Whether this is the future, we don’t know. Some have already started adapting OpenAI’s bot to their businesses, asking it to write blog articles, ads and translate texts. Others are resisting and deciding not to go near it. Even so, it’s only the beginning. ChatGPT is, according to Sam Altman, OpenAI’s CEO, “an early demo of what’s possible . . . Soon you will be able to have helpful assistants that talk to you, answer questions and give advice. Later you can have something that goes off and does tasks for you. Eventually you can have something that goes off and discovers new knowledge for you.”
Not everyone is happy about ChatGPT and for understandable reasons. On the other hand, myself and many others find it exciting and are mesmerised by its ability to understand language and handle conversations. I caught myself dreaming of the utility of such a tool, using it to aid my job and personal life, easing my work significantly. Time will tell if we experience the same soberness felt with the rise and fall of optimism in the internet and if we will regret, like so many times before, transitioning to the next step of online evolution.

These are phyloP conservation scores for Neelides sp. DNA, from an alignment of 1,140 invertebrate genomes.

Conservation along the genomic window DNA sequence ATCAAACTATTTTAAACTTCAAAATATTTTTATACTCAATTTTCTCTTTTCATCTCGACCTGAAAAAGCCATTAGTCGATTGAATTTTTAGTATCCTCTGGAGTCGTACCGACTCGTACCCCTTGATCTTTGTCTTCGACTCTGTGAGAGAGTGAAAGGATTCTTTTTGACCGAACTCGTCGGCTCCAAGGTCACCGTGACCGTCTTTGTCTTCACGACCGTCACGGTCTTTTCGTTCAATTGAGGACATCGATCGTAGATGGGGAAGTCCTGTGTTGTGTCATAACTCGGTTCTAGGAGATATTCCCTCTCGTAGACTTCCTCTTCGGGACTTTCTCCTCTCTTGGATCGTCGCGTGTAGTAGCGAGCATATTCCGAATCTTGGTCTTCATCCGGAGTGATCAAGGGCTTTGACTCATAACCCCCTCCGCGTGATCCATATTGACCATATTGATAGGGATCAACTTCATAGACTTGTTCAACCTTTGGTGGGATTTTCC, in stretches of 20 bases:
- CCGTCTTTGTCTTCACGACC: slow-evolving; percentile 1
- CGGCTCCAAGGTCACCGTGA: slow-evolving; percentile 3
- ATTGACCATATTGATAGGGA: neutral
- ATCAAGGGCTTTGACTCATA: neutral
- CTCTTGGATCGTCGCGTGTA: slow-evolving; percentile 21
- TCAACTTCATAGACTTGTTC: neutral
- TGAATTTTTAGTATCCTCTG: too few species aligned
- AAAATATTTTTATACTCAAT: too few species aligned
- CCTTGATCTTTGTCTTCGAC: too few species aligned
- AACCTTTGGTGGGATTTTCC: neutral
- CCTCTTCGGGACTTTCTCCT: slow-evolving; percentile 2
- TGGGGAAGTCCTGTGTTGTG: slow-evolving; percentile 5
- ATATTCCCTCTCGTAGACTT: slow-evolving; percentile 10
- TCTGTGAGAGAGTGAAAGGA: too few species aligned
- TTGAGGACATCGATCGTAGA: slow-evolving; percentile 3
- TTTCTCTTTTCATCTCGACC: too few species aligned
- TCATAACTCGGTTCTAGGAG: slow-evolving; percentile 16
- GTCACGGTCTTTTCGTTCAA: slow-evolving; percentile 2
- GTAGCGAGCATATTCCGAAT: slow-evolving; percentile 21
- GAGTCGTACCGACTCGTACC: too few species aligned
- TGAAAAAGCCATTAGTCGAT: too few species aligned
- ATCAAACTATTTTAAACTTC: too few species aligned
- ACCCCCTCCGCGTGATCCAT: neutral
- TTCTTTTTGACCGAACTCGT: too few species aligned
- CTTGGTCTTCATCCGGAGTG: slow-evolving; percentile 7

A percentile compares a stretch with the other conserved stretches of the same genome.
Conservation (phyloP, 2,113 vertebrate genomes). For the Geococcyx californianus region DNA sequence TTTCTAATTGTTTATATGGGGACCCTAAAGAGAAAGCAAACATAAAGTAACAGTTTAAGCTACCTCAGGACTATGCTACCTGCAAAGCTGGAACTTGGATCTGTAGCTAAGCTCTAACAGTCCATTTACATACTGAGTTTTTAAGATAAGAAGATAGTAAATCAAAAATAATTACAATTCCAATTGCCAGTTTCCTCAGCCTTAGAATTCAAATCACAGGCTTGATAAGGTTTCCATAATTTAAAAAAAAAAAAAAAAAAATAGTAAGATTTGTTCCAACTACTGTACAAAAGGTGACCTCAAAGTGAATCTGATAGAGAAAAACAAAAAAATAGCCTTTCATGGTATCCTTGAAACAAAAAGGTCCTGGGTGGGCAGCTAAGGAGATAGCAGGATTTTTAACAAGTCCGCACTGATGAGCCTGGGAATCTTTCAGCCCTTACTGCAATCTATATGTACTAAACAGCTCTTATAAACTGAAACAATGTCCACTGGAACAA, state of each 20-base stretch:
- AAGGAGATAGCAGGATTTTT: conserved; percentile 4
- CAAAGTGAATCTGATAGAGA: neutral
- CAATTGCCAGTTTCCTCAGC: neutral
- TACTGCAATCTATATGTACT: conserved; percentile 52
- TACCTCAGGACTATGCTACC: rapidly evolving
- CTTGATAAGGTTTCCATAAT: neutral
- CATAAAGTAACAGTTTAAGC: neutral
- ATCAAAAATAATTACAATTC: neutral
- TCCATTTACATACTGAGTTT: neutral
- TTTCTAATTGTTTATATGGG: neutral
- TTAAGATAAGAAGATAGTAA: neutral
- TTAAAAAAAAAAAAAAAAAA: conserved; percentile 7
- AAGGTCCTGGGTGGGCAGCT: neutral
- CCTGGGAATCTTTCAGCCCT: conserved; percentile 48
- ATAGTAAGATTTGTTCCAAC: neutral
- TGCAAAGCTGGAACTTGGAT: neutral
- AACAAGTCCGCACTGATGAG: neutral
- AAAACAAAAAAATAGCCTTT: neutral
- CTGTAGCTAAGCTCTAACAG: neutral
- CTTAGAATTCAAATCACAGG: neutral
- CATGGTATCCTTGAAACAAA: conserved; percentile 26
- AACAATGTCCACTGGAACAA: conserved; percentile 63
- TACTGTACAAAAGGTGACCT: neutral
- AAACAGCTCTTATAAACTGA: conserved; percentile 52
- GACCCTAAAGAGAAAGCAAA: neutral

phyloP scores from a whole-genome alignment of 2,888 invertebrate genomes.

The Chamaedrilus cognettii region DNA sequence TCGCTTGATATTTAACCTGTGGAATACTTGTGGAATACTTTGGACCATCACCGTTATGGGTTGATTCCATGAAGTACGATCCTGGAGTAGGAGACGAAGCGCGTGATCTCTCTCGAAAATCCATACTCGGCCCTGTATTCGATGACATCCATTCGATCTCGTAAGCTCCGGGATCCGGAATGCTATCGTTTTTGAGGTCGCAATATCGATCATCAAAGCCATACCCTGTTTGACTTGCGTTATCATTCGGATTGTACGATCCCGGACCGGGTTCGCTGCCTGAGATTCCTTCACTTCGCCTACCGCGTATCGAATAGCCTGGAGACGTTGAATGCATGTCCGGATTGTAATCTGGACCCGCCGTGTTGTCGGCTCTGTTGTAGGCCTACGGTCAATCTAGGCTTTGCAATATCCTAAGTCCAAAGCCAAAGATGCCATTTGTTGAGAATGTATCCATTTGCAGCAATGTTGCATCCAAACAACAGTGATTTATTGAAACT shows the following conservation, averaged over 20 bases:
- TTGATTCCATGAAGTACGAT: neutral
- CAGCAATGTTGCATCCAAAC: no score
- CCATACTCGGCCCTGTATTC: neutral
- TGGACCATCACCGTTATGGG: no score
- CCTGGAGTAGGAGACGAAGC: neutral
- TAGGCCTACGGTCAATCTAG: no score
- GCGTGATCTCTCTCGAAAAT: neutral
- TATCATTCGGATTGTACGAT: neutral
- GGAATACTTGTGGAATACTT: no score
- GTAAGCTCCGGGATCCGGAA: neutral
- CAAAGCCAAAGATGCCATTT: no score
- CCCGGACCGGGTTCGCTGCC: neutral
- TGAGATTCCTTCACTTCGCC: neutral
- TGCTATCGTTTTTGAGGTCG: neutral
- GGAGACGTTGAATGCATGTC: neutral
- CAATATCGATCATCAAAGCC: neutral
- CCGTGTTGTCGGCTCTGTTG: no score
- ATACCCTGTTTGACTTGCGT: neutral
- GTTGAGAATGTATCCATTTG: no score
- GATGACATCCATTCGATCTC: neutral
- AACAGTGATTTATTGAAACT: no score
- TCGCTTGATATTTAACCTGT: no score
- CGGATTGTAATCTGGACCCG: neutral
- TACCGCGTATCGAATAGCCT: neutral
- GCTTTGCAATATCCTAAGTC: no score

So how can we avoid this and the potential dangers of a human-like AI? Are there certain principles such a creation should hold? Turns out AI researchers have endorsed a list of ethical principles, which they say are like the 10 commandments of technology (though there are hundreds). I asked ChatGPT to give us just 10 of the rules for the builders and users of future AI chatbots:
- Thou shalt prioritise the ethical treatment of all individuals and the promotion of social good over any other goals or objectives.
- Thou shalt strive to minimise the potential for AI to perpetuate or amplify biases or prejudices.